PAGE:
Police turnover rate defended; push to recruit women

One in five police officers who joined in 2009 have left, just as police launch a major campaign aimed at attracting female recruits.

Figures released under the Official Information Act reveal of the 392 officers who graduated in 2009, 312 were still with police - a retention rate of 79.5%.

A police spokesman said the figures reflected ''a healthy level of turnover, which is vital for the future health of the police workforce, and continues to remain significantly below that of other state sector employers''.

Of the 1580 officers graduating from 2009-13, 402 were women.

Figures released to the Otago Daily Times show only 85 female officers graduated during 2013, compared with 206 men.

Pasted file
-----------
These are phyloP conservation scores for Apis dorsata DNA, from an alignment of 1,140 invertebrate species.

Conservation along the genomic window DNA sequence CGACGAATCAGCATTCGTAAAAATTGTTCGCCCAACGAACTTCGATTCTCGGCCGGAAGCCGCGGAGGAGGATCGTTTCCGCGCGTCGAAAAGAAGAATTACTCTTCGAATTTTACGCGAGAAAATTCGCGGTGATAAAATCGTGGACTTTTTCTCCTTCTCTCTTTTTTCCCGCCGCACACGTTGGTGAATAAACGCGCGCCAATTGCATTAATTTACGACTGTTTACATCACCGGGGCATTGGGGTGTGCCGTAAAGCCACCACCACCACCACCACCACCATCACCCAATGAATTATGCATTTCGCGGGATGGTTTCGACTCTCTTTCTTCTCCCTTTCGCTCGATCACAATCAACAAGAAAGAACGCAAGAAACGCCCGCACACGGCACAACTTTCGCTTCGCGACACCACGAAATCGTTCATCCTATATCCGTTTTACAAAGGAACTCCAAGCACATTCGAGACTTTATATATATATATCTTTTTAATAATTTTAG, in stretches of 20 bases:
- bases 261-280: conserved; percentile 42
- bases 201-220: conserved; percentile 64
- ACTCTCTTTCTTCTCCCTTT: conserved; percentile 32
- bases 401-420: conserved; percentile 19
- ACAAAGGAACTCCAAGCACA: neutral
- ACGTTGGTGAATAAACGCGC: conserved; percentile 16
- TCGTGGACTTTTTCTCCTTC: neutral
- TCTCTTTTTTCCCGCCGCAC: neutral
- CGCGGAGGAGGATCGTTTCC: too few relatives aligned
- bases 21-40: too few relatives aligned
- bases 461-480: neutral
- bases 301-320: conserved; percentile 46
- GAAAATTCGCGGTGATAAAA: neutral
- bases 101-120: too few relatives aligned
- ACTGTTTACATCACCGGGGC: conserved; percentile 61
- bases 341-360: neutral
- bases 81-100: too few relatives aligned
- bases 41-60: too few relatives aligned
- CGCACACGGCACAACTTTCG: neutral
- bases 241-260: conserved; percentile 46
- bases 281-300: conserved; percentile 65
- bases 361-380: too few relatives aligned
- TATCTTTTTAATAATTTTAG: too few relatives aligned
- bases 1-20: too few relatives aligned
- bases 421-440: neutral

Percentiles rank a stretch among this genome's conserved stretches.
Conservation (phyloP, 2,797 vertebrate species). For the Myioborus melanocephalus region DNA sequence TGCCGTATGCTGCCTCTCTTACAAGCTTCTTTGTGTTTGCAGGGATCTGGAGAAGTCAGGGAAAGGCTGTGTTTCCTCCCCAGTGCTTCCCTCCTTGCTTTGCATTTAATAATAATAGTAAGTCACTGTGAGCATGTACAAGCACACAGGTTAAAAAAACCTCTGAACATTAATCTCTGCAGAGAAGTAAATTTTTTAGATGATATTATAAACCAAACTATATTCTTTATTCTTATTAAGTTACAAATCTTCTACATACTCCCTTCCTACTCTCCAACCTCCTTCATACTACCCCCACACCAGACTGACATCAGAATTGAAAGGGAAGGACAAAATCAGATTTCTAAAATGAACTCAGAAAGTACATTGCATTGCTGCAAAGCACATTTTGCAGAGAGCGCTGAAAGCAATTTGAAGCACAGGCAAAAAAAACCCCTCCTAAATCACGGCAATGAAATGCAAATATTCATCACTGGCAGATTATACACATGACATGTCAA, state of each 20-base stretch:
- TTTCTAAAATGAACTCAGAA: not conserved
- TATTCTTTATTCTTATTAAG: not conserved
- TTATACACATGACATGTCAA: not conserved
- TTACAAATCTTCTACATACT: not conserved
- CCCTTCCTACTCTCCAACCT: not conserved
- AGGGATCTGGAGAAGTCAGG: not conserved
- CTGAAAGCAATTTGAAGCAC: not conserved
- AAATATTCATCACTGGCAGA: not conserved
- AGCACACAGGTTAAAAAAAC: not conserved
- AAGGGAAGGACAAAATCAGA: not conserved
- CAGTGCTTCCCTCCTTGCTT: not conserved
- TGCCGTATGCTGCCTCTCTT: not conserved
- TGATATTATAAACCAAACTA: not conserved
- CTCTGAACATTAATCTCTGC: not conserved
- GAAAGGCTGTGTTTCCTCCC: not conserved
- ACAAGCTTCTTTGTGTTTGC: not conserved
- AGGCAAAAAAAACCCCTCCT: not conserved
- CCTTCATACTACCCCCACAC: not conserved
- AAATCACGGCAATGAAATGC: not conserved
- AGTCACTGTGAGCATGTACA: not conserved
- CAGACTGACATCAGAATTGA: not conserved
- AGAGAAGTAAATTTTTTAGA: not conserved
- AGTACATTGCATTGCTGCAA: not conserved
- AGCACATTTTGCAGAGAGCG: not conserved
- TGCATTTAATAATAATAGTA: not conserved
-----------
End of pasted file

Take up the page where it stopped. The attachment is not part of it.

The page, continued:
Police Commissioner Mike Bush yesterday announced a new drive to recruit more women.

''Recruiting women and developing leaders throughout the organisation is a priority for NZ Police so that the organisation can better reflect the community it serves.''

Two other initiatives were also announced - a new reality television show on female officers called Women in Blue, and a new advisory network for the recruitment and development of female officers.

''We're looking for new young leaders with communication skills, empathy and problem-solving abilities.

These skills are crucial to prevent crime and victimisation in our communities,'' he said.

Women make up nearly 20% of 8845 constabulary staff.

Of that 2013 intake, 148 officers were Pakeha, followed by Maori (36), Pacific (23) and Asian (16).

Between 2009 and 2013, 72 newly graduated officers were posted to the Southern District, compared with 410 officers deployed to Counties Manukau and 210 to Auckland.


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